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Video Gambling Supporters Push Back Against Governor’s Proposed Tax Hike

Video Gambling Supporters Push Back Against Governor’s Proposed Tax Hike

Illinois has been a gambling state since 1927. That year, it legalized gambling on horse races. It was a few decades later that the state jumped into gambling with both feet. Illinois allowed casino gambling in 1990. Video gambling became legal in 2012. Many cities and townships have loved the large increases in tax revenue.

However, the governor wants a larger piece of the video gambling pie. After a period of shock, cities, townships, supporters, and lawmakers are fighting back against a proposed tax hike.

What are Video Gambling Terminals?

Gambling slot machinesVideo gambling terminals (VGTs) are, in reality, slot machines. There are many varieties. Some are simple and look very much like the slot machines of the 1970s. However, some of the newer VGTs have state-of-the-art graphics and appeal to people who really like video games.

Under Illinois law, establishments with a license can have as many as five VGTs. Truck stops, restaurants, bars, and diners are able to have VGTs. A variety of businesses have used the law to get licenses as well. For example, you can find VGTs in flower shops and salons.

The VGT Business is Good in Illinois

Depending on the size of the city, and the traffic into the business, VGTs can rake in between $10,000 and $50,000 a month. Many business owners have said VGTs have helped their bottom lines. They are able to buy new equipment and update their looks. Business owners have also given their employees pay raises. In addition, businesses have said VGTs help them make up the business they lost when the state enacted a smoking ban in 2009.

Statewide, VGT revenue sits at $1.2 billion. Of that, 30 percent of the net income from each terminal goes to taxes. The state receives 25 percent of the income, and the local governments get 5 percent. The business that has the terminals splits the remaining profit with the business that services the terminals. The income for some small towns is in the hundreds of thousands of dollars. However, larger cities are raking in hundreds of millions of dollars in VGT gambling revenue.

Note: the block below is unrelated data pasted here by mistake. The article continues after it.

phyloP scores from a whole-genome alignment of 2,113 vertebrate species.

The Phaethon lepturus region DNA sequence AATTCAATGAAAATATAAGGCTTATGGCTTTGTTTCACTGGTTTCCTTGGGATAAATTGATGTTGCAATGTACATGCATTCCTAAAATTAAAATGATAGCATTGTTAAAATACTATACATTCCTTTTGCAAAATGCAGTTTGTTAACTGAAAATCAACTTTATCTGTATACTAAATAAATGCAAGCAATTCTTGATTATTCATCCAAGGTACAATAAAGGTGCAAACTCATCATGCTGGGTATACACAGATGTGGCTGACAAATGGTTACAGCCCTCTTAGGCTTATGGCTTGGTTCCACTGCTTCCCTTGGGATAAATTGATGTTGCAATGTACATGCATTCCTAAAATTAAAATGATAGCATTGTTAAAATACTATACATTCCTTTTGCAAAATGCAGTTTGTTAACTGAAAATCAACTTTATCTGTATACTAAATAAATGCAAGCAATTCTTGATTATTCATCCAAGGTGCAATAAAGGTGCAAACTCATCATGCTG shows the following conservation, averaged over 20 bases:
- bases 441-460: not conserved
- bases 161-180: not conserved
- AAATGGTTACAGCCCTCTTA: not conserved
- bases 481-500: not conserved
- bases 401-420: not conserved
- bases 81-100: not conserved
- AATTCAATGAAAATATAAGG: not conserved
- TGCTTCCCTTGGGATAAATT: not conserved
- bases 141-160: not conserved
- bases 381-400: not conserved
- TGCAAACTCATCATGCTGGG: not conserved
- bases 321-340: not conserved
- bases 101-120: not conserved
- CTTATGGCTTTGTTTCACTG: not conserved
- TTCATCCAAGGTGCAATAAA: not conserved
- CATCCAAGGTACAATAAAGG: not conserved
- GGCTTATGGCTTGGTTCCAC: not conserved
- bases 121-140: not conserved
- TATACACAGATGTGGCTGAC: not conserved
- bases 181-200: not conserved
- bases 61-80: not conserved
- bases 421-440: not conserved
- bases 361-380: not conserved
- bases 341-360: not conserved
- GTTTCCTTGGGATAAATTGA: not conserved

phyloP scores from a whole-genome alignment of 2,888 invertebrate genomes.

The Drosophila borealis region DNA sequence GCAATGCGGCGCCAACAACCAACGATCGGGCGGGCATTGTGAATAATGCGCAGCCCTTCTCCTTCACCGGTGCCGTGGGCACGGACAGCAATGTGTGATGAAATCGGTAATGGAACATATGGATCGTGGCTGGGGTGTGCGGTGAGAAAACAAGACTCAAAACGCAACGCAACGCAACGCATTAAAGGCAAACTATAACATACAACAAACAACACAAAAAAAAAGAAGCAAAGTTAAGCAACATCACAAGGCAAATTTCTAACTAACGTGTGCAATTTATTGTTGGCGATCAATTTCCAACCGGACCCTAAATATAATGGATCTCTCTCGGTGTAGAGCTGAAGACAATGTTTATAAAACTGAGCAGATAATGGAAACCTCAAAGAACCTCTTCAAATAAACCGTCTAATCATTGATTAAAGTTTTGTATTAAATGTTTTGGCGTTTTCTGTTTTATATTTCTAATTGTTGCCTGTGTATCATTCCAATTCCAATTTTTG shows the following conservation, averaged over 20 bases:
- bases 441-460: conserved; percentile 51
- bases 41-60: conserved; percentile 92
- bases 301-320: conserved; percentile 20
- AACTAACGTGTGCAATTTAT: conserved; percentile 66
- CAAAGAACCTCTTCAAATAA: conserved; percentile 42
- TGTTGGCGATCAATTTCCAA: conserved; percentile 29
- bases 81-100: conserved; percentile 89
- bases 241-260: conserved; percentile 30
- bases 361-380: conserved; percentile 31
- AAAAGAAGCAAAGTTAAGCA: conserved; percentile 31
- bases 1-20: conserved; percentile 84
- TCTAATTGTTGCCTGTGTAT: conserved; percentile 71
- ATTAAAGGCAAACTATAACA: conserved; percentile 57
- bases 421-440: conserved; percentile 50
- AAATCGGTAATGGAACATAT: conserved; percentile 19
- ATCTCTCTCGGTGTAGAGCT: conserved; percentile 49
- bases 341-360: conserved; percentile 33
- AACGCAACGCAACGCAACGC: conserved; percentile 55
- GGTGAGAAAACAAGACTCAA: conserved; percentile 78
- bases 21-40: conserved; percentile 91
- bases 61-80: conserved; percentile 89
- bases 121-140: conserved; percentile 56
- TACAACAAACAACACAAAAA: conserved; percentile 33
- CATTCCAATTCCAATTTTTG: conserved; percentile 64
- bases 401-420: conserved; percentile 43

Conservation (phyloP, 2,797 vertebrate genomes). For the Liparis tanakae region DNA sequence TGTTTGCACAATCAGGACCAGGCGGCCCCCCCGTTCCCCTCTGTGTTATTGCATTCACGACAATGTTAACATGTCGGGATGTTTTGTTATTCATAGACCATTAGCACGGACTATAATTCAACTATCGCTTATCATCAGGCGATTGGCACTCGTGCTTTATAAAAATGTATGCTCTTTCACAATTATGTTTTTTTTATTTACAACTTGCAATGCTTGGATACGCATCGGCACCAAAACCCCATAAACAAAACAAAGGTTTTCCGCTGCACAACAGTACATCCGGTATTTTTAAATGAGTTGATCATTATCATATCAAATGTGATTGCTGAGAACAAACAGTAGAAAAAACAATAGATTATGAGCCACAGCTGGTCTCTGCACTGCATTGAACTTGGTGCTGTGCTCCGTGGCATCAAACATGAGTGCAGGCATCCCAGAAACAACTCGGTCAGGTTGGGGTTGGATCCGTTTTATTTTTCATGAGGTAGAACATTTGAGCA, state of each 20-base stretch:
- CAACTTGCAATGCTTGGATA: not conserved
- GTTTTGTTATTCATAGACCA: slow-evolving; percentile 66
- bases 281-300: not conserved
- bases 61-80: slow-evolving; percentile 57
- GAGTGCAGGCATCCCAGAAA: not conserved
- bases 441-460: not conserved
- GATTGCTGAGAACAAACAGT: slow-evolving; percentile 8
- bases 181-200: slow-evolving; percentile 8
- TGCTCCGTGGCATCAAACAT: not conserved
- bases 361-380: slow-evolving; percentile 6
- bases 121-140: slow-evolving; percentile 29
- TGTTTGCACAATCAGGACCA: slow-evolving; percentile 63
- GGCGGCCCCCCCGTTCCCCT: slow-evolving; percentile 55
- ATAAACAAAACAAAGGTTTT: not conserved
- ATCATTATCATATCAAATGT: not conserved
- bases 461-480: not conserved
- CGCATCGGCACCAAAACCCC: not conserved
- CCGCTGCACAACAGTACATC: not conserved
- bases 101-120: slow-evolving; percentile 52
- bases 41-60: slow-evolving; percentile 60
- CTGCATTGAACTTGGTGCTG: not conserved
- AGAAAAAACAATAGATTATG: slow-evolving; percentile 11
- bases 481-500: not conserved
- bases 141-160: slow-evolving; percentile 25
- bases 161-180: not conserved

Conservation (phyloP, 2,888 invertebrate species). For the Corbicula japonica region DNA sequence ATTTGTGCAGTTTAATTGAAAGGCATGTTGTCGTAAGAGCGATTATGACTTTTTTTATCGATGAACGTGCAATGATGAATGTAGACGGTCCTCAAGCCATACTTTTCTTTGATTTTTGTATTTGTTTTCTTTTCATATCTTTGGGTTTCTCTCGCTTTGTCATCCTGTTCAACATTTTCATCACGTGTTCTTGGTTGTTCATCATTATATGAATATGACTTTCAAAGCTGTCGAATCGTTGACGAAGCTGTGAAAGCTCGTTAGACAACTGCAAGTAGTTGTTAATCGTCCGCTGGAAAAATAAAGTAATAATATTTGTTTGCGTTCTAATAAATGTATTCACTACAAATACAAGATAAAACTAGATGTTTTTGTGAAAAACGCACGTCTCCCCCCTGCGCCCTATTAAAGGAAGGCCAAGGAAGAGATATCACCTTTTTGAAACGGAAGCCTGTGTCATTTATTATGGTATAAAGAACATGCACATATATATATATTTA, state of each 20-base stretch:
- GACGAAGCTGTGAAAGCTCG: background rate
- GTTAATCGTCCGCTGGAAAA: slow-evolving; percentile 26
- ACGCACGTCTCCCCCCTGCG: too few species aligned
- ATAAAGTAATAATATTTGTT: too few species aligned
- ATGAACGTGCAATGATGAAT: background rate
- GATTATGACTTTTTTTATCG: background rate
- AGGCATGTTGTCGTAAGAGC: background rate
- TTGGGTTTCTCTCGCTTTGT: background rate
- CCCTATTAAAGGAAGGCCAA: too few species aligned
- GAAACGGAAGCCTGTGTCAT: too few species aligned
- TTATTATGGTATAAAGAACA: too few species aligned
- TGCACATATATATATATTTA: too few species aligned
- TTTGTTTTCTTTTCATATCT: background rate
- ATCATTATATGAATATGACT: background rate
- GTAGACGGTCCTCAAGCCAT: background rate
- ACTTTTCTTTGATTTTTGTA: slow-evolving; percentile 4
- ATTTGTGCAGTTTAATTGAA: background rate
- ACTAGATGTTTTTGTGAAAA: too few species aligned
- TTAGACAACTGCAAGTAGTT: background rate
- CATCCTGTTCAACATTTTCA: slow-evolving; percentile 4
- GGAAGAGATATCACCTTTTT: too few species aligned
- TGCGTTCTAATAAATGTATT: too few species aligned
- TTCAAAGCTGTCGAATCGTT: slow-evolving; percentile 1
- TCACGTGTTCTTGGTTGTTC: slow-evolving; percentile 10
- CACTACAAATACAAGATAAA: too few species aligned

The Proposal

Gov. J. B. PritzkerThe budget proposed by Gov. J. B. Pritzker includes an increase in the tax rate for VGTs. The plan calls for an increase from 30 percent to 50 percent on any gambling revenue more than $2.5 million. For small towns, this is not a problem. Many small towns have revenue from only a few terminals. However, larger communities will really feel the bite of a tax increase.

This proposed tax increase has made for strange bedfellows, as cities and towns band together with gaming operators and businesses. Each member of the coalition has a different reason why it wants the proposal defeated. Businesses are griping about the loss of their revenue, just when they are really starting to turn a profit. Cities and towns are also not happy with any disruption of their revenue stream. Many cities and towns have said they use money from VGTs to improve their communities and attract new businesses.

Businesses and municipalities have said they already pay a large percentage of their income to the state. VGTs pay more money into the state’s coffers than casinos, the lottery, and horse racing. However, the state has countered that a solution must present itself. While cities, towns, and businesses are benefitting from the revenue, the other gambling enterprises are not. Because people are spending their money locally on VGTs, casino traffic is down. Fewer people are playing the lottery or betting at race tracks. The state government says it must find a way to make up the shortfall. It remains unclear who is going to win this battle. Will it be the state of Illinois or small towns and business owners?

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Richard Holmes was born in Tampa, Florida and studied computer science at Pensacola Christian College in Pensacola Florida. A devout Baptist, volunteer Sunday School teacher and online gaming fan, Richard works as a part-time systems administrator at Baptist Hospital and part-time professional blogger specializing in statistics, probability and computer science issues. He is an ardent believer in the future of artificial intelligence as a tool for transforming human society for the better, particularly in the area of health care and modern medicine. A chess player, and competitive online gamer Richard actively participates on online gaming tournaments in his free time.